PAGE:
Our church is not perfect – and never will be.  Our church is people and all of us have wheat and weed experiences, all of us have difficulty defining which is which at times because they can look remarkably similar, be entangled in a way we find hard to separate.  But the particular point I would want to follow up on is that there is more power, more grace in living openly and determinedly as the people of God than in trying to identify and change those who we believe are not doing so.   To resist the temptation to pull out/expunge what we think is wrong because God has more hope for our growth than we can ever imagine.  So I need to shelve my desire to retaliate against those I believe to be wrong and instead live and choose as I believe Christ calls me to do – and trust God with the rest.  For as Paul says:
“I planted, Apollos watered, but God gave the growth. So neither the one who plants nor the one who waters is anything, but only God who gives the growth. 

The God who is glimpsed in this parable of the weeds and the wheat models an infinite patience with our humanity, a desire to give us time and opportunity to make good choices and to forgive our mistakes, a belief in the power of love, grace and mercy over anger and judgement, and a holy and purposeful planting that is well beyond our capacity to understand or to fully anticipate.

So let us stop focussing on all that we think is wrong with our church, our lives and concentrate on being the best we can for Christ, make the often little choices that say to the world we do live as we believe, we won’t buy slave laboured goods, we will speak out when we believe the local dairy farm workers are being mistreated, we will carefully consider who we vote for, we will stop and make sure that the bag lady on the corner is ok.  And that folks is where that little word ‘we’ comes in in all its power and grace, that is where we can make a difference that is beyond our capacity to know.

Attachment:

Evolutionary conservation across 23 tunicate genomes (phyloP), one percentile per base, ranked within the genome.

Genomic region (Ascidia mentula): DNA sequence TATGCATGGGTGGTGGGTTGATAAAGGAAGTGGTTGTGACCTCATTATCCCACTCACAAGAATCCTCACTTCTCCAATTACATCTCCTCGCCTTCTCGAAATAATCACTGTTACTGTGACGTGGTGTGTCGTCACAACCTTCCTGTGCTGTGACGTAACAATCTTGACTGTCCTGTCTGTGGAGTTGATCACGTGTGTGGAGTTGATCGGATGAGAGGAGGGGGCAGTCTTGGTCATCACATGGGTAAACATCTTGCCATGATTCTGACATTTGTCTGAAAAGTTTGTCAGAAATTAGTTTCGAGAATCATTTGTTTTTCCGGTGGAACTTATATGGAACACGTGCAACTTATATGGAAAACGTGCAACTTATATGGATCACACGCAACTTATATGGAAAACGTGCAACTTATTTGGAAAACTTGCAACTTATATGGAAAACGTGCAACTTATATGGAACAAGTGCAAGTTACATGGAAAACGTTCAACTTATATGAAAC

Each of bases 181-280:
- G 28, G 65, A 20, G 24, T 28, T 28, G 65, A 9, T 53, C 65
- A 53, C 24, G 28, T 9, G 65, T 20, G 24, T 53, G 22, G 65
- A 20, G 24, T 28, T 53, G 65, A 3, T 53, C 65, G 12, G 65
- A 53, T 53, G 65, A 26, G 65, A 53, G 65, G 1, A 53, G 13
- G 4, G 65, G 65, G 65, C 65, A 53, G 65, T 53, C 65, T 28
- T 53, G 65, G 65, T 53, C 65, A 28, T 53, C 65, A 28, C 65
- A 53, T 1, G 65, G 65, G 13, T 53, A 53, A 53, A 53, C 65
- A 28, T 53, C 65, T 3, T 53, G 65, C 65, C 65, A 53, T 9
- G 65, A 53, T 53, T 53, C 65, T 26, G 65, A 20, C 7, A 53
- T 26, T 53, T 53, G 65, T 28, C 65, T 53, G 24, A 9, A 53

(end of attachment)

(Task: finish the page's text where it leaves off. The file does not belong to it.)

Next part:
And for this we say – thanks be to God.   Amen.

Margaret Garland

Monday, 16 September 2013

Sermon Opoho Church Sunday 15th September 2013 Pentecost 16

Jeremiah 4: 19-26; Genesis 1: 1-4a, 27; Luke 15:1-10

Loss! — there are many different kinds. Thinking of the Christchurch and Seddon earthquakes, there are personal losses of loved ones and houses, but also losses that involve the whole city and district, with different areas sometimes in conflict with each other over the losses. On an individual and communal level, people and land are involved in relations with each other in connection with loss.
     This can be seen in the loss presented in Jeremiah. “My anguish, my anguish!” it begins. The word literally means “bowels” for ancient Israelites the seat of the emotions, everything that churns people up. This may be an individual speaking but it is more likely that the people of Jerusalem and/or Judah are being personified. When the anguish says “My tents and curtains are suddenly destroyed,” these single words may stand for the whole habitation of the people. The loss is devastation of the community and of their churned up state of body and spirit: “My heart is beating wildly, I/we cannot keep silent”. Loss indeed.
     While I ‘writhed’ through this passage, I kept thinking of Syria. I still hear and see a woman stumbling out of some nightmare, wailing, “We don’t count, don’t count…”. She couldn’t keep silent. Loss indeed.
     In Jeremiah — a question: “How long must I see the standard [of war], hear the sound of the trumpet?” Syrians see and hear the jets and the rockets, and stumble through the devastation. And yet some of us say things like, “These Arabs are always at each other’s throats; they deserve all they get”. Are we the ones who are lost when we say or even think this? They deserve our compassion not our contempt. Compassion when we realise that words in Jeremiah could almost be an exact description of the state Syria is in now: “Disaster overtakes disaster, the whole land is laid waste”. This is not just some laughable pessimism some ‘Jeremiah’ thinks up. It actually happened in Israel and still happens in neighbouring Syria today.
     Such loss is more than enough. But to say the next section in Jeremiah ratchets it up a notch is an understatement. There now follows one of the most nightmarish visions in the whole Bible: “I looked on the earth, and lo, it was waste and void”. Before it was just the land but now it is whole earth. The words “waste and void” are exactly the same used in the very first verse of Genesis 1, and when in Jeremiah the heavens have no light, this is also reminiscent of the light as first creation in Gen. 1.